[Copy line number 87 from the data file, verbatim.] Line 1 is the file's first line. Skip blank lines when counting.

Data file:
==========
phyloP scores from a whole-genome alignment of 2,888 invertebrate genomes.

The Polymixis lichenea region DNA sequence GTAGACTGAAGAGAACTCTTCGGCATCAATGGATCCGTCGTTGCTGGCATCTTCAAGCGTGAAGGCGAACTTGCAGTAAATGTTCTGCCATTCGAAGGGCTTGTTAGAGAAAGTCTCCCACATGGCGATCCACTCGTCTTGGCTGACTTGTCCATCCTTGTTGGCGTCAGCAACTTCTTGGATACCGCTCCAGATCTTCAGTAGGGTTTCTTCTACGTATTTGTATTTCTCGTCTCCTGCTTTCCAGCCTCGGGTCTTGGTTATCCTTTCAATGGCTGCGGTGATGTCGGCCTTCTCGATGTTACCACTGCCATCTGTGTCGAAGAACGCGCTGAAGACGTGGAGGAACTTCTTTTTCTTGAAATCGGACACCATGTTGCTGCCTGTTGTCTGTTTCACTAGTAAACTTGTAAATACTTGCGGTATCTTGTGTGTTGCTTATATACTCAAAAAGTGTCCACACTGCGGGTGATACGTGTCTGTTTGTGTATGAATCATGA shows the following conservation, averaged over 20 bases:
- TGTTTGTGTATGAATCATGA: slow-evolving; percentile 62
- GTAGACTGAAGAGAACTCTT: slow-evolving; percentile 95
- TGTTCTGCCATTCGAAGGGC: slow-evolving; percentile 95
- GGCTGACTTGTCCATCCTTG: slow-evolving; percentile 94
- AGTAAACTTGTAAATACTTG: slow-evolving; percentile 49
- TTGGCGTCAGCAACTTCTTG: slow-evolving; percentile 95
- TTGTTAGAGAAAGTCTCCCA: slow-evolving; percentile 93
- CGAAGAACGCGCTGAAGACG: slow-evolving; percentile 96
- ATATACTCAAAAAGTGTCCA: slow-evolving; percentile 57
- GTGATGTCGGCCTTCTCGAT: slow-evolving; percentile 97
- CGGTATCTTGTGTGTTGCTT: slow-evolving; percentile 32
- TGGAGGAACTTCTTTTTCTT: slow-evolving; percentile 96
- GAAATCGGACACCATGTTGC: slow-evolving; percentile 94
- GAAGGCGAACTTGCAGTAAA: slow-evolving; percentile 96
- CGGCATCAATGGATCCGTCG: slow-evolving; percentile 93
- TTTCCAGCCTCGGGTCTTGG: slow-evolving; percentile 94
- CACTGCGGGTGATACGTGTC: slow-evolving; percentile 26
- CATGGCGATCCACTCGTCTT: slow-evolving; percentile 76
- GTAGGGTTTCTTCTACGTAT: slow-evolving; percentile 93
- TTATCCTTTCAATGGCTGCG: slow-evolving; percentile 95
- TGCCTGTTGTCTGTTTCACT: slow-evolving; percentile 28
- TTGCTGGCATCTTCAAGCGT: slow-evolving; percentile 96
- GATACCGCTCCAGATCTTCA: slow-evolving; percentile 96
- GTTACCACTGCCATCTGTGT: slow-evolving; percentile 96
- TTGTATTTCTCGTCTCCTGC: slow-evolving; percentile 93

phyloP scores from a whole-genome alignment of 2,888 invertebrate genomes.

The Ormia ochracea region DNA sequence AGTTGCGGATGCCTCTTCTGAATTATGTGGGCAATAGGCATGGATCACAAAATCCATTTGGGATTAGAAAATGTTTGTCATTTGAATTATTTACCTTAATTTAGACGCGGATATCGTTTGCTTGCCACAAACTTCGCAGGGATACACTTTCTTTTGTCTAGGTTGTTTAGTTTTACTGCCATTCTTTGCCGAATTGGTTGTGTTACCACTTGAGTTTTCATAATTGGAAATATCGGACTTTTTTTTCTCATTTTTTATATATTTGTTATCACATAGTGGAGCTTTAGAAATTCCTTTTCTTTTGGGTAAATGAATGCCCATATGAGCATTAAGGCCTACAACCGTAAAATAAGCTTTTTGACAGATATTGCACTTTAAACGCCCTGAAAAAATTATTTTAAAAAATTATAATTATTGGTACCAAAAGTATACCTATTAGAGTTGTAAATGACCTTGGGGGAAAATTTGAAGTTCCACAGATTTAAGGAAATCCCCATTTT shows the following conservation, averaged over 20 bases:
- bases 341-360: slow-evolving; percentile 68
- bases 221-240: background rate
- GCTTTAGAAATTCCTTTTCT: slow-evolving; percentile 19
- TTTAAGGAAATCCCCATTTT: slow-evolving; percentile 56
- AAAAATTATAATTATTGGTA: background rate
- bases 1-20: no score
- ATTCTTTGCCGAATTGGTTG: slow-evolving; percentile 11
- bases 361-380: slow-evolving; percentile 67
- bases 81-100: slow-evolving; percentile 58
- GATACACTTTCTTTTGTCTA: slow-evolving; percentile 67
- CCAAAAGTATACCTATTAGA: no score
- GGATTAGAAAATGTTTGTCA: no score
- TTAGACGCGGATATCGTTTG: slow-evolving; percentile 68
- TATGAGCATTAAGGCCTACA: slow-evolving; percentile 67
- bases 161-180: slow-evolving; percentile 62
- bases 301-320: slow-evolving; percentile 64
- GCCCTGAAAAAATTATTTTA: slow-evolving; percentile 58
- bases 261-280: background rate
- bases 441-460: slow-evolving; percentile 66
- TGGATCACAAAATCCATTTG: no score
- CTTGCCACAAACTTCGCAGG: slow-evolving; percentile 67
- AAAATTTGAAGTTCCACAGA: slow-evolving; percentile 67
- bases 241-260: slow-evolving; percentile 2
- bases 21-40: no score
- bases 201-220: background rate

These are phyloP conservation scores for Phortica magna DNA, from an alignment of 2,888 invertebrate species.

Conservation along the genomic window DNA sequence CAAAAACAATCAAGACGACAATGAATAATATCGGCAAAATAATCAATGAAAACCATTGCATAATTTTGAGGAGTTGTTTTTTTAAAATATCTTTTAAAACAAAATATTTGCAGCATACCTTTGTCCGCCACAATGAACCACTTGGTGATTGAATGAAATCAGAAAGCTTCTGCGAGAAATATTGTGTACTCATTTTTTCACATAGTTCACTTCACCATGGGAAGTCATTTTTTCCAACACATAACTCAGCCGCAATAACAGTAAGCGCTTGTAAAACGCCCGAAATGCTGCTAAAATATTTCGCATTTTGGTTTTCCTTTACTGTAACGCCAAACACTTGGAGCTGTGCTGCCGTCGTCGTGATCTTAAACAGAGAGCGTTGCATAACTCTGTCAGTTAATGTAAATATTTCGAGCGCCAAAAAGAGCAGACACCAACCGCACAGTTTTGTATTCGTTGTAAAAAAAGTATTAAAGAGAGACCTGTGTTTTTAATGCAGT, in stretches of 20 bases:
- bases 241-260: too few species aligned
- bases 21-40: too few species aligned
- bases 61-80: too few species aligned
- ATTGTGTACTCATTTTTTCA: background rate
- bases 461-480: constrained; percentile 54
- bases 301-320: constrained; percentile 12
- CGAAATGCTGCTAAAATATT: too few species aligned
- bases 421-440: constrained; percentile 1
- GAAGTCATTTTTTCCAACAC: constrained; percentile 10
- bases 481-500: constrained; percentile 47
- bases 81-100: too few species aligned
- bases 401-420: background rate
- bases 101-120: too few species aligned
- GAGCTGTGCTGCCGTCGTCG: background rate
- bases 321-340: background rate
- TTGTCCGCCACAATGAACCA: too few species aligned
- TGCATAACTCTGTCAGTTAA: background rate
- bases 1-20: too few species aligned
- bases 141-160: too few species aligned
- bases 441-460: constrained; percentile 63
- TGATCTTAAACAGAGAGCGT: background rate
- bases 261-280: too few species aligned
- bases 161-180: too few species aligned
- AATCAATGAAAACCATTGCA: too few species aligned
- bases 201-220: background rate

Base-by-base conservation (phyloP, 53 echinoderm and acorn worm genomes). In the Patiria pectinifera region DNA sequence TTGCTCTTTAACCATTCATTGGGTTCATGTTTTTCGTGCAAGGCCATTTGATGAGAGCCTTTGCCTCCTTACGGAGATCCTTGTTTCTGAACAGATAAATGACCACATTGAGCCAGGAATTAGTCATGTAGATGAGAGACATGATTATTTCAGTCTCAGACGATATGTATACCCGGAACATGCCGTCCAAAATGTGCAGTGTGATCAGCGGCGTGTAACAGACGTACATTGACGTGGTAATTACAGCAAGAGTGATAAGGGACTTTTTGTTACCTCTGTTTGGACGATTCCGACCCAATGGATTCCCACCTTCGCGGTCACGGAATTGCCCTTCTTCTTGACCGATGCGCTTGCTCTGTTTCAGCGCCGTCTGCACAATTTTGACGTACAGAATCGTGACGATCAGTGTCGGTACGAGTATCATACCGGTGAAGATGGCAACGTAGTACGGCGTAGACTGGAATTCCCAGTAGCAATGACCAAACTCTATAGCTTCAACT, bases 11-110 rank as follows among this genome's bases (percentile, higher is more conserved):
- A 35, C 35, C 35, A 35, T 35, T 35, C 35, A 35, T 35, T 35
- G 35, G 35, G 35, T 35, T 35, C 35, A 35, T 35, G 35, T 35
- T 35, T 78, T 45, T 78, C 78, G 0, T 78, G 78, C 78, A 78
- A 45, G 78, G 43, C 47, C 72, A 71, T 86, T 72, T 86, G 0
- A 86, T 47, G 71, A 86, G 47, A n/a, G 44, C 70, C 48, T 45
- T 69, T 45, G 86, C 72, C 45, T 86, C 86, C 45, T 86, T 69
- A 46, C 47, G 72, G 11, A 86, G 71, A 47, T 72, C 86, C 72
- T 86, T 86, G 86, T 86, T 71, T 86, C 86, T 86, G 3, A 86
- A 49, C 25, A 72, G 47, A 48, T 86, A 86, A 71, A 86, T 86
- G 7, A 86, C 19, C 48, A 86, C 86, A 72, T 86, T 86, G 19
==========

- A 86, T 47, G 71, A 86, G 47, A n/a, G 44, C 70, C 48, T 45